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Anaesthetic considerations for a bleeding hemangiosarcoma undergoing splenectomy

02 September 2023
8 mins read
Volume 14 · Issue 7


A haemangiosarcoma is a type of cancer that is common in dogs. Most cases originate from the spleen. Typically these patients present with haemoabdomen for splenectomy. Care should be taken to thoroughly assess and stabilise the patient prior to anaesthesia. These patients are often critical, and consideration should be taken of the equipment and monitoring devices required. ECG, blood pressure, SpO2 and capnography are all vital when monitoring the anaesthetic for these patients.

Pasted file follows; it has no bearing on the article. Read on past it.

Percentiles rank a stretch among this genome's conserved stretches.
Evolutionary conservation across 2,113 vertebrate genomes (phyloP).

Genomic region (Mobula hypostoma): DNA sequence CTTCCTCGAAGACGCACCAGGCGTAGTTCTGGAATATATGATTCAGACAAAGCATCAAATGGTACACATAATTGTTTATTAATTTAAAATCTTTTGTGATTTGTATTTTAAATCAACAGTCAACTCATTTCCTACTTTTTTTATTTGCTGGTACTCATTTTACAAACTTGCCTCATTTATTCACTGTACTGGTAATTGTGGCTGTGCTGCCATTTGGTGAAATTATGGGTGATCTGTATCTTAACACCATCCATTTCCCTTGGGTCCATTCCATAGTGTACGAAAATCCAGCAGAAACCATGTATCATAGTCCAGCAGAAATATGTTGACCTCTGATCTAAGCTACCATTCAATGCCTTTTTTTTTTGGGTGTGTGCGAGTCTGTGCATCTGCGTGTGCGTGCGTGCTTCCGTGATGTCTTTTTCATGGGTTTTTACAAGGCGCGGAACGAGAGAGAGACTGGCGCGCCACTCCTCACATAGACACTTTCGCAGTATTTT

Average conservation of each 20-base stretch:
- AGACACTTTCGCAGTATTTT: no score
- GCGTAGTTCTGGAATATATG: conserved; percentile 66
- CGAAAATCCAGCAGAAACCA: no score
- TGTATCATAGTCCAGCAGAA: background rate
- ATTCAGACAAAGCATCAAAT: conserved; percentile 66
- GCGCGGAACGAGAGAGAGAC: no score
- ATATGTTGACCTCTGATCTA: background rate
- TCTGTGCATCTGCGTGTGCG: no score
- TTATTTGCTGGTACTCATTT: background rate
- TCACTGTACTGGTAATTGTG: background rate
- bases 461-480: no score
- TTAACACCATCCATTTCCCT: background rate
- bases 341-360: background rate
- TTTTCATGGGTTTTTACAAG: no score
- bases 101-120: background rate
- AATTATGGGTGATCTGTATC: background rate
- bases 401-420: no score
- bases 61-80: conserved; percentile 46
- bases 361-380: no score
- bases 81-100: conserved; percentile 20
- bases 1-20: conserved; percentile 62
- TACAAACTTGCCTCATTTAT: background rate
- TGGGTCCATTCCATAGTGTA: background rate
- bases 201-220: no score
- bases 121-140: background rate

A haemangiosarcoma is a type of cancer that is common in dogs. Cancers that are visceral in nature, in this case the spleen, are difficult to treat (Kim et al, 2015). They generally originate from the vascular endothelial cells, and are highly metastatic, commonly spreading to the liver, lymph nodes and lungs (Wendelburg et al, 2015). Alexander et al (2019) state that 50–65% of incidences of canine hemangiosarcoma originate from the spleen, and patients typically present with lethargy, vomiting, acute collapse and hypovolaemic shock as a result of internal haemorrhage. Alvarez et al (2013) suggest that treatment of splenic hemangiosarcomas by splenectomy only achieved a median survival time of 65–86 days, whereas the cases that were treated surgically and then delivered a course of chemotherapy achieved a median survival time of 172–202 days, suggesting these patients benefit from multi-modal treatment options depending on their staging. Anaesthesia of these cases for splenectomy is likely to be challenging, as stabilisation of patients with haemoabdomen prior to surgery greatly reduces the risks of anaesthesia-related complications; however, in these cases surgical intervention forms part of the stabilisation process (Mills and Welsh, 2016a).

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